The Age of Enlightement, according to Day, was a root for the “muderous excesses of the French Revolution”  and that “dozens of other massacres in the name of human progress is usually considered an unfortunate coincidence by their philosophical descendents”(p7). Here’s me thinking that the French Revolution was a political-based revolt, centered around the excessive plight of the peasantry against a minority of excessively rich aristocracy based almost entirely on Marxism! Even still, was the French Revolution a good thing, as in, you know, stopping the subjugation of millions? I am also curious as to what ‘human progress massacres’ have occurred in more recent(or less recent times). Is human progress the Crusades? Spanish Inquisition? The Holocaust? Are these scientifically based and Age of Enlightement-related concepts? They are not, and as a christian whose values are apparently designed to espouse peace and civility, Mr. Day should be careful chucking those stones around so close to his glass house. This is treading into the definition of so-called High Church and Low Church atheists, which we’ll get into now.

 The definitions of High Church and Low Church atheists are difficult to define, being that they are entirely self serving. We’ll get into the problems with High Church atheists first. A High Church atheist is someone who is strongly compelled to atheism and its tenets. Enter Dawkins, who is criticised as considering himself a “level 6 strong atheist” on his own scale of 1-7 (7 being a perfect atheist). Mr. Day neglects to mention what precisely this entails. Dawkins, as a scientist, is open minded to everything with evidence, and that most things cannot be entirely disproven (as in every little claim made up by anybody). Dawkins considers the evidence of God as comparable to the evidence of unicorns and the flying spaghetti monster- equally unprovable and equally zero evidence. What’s not to get? Vox makes the error of suggesting that atheist and religion are two polar opposites, without considering atheism is an entirely different structure to religion. Atheism as based on scientific understanding (in this case) versus religion based on faith (hence allowing for a healthy amount of level 1 believers who don’t accept alternatives).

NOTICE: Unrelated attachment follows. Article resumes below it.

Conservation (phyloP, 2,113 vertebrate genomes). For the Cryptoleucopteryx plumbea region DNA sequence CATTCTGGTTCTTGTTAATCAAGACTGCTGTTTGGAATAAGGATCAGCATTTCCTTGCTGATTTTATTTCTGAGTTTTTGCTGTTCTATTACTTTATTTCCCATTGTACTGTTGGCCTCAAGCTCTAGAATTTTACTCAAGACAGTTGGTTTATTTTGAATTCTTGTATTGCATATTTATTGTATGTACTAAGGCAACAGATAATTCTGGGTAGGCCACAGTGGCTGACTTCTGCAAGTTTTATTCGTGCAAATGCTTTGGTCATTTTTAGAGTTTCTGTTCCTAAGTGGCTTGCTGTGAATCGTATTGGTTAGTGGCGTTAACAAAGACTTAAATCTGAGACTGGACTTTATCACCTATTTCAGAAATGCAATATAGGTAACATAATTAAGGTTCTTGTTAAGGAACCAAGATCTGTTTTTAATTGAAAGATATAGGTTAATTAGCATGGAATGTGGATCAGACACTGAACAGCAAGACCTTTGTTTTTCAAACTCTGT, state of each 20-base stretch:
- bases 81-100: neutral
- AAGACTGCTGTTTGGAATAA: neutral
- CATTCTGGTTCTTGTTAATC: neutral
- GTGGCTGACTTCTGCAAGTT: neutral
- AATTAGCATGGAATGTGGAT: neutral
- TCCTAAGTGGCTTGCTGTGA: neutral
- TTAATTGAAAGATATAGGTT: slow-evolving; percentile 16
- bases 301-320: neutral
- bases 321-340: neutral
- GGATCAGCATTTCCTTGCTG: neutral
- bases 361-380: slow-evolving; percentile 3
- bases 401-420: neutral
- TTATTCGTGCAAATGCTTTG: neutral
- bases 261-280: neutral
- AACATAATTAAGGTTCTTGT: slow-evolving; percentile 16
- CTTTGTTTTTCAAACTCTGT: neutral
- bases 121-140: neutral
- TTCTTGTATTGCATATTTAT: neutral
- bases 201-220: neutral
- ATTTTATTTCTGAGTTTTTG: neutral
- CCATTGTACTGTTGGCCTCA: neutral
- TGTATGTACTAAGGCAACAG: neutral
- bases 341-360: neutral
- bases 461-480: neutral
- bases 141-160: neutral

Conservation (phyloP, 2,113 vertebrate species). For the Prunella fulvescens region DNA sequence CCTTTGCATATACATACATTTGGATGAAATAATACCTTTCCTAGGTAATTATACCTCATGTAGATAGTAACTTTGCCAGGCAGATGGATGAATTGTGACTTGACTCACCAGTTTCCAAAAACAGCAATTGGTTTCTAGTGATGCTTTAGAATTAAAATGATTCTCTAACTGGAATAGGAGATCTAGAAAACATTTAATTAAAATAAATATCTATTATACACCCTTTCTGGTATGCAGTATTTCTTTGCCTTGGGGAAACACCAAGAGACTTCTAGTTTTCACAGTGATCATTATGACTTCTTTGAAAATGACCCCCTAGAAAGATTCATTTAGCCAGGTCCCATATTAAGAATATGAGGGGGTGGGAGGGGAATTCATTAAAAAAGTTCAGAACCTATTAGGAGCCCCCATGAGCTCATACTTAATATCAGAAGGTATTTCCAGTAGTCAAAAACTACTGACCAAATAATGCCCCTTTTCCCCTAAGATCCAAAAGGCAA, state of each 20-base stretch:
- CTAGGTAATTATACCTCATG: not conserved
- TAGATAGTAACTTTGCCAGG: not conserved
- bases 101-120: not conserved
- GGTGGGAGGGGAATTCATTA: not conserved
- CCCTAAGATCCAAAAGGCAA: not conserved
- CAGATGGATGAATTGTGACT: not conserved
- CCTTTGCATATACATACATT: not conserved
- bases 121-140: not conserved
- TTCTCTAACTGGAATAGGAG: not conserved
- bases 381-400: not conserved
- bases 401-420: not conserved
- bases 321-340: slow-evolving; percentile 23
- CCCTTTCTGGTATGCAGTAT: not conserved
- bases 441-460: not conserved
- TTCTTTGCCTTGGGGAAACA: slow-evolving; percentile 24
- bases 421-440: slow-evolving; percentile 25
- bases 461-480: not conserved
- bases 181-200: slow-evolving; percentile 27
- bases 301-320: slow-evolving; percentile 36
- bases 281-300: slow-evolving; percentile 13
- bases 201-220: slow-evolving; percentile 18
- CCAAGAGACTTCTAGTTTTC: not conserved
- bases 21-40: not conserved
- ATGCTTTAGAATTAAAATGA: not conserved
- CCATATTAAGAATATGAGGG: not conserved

Day’s critique of Harris observing Buddhism is equally ignorant. The proposals of Harris’ belief rest upon the ethical tenets of Buddhism, not the religious observations of reincarnation and so on. Furthermore there is plenty of non-religious Buddhism floating around, and how religious can a religion be that doesn’t include a God?

What follows is an interesting assessment of figurehead atheists, coupled with the consideration that atheists are rude and uncaring in arguments. Day suggests that (from Wolf’s observations) people sufferring from Asperger’s syndrome (a form of mild autism) “tend to be male, intelligent, impaired in social interaction, and prone to narrow, intense interests”. While this may speak reams about… roughly 40% of the people I come into contact with on a daily basis being in a university and all (my classes are slightly female dominant), what does this say about Mr. Day himself? Indeed we could comfortably apply this suggestion to the presidents and prime ministers of most of the developed world.